My five are the steamy songs of Billie Holiday and Etta James. A very special song included here is "Strange Fruit."
"Strange Fruit" is a song performed most famously by Billie Holiday. It condemned American racism, particularly the lynching of African Americans that had occurred chiefly in the South but also in all other regions of the United States. Holiday's version of the song was inducted into the Grammy Hall of Fame in 1978. It was also included in the list of Songs of the Century, by the Recording Industry of America and the National Endowment for the Arts.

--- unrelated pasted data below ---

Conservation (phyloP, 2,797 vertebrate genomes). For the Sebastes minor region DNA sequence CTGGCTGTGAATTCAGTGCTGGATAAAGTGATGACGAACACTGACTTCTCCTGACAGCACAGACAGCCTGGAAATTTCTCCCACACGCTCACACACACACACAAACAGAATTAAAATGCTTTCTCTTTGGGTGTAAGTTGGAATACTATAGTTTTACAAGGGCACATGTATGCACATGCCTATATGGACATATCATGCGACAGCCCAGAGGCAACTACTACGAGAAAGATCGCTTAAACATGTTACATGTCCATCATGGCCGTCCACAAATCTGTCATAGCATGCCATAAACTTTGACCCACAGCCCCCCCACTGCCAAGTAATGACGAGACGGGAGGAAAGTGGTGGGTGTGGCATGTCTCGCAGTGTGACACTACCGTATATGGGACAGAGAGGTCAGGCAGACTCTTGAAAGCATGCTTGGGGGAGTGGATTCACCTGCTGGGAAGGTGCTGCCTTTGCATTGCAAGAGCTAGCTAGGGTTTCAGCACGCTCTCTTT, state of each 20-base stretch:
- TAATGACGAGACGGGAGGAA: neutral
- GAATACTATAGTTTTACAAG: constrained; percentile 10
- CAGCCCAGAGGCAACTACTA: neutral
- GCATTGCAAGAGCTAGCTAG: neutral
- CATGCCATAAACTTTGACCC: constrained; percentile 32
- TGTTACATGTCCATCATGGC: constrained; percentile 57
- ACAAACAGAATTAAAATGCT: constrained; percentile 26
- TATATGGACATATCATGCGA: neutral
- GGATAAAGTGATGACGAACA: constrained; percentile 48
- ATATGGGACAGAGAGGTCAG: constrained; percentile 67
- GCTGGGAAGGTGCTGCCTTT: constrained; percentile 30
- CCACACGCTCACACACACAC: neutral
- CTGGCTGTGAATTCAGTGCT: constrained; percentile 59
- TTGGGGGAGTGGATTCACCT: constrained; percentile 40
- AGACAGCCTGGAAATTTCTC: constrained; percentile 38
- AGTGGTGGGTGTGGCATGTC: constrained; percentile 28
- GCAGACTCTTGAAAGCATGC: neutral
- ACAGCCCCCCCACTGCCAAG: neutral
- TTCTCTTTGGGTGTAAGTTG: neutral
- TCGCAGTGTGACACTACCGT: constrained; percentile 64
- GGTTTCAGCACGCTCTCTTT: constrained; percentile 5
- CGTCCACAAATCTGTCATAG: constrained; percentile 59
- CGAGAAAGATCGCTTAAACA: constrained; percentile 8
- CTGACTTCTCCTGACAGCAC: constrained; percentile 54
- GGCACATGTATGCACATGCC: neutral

"Strange Fruit" began as a poem written by Abel Meeropol, a Jewish high-school teacher from the Bronx, about the lynching of two black men. He published under the pen name Lewis Allan. Meeropol and his wife adopted Robert and Michael, sons of Julius and Ethel Rosenberg, who were convicted of espionage and executed by the United States.Meeropol wrote "Strange Fruit" to express his horror at lynchings, possibly after seeing Lawrence Beitler's photograph of the lynching of Thomas Shipp and Abram Smith in Marion, Indiana. He published the poem in 1936 in The New York Teacher, a union magazine.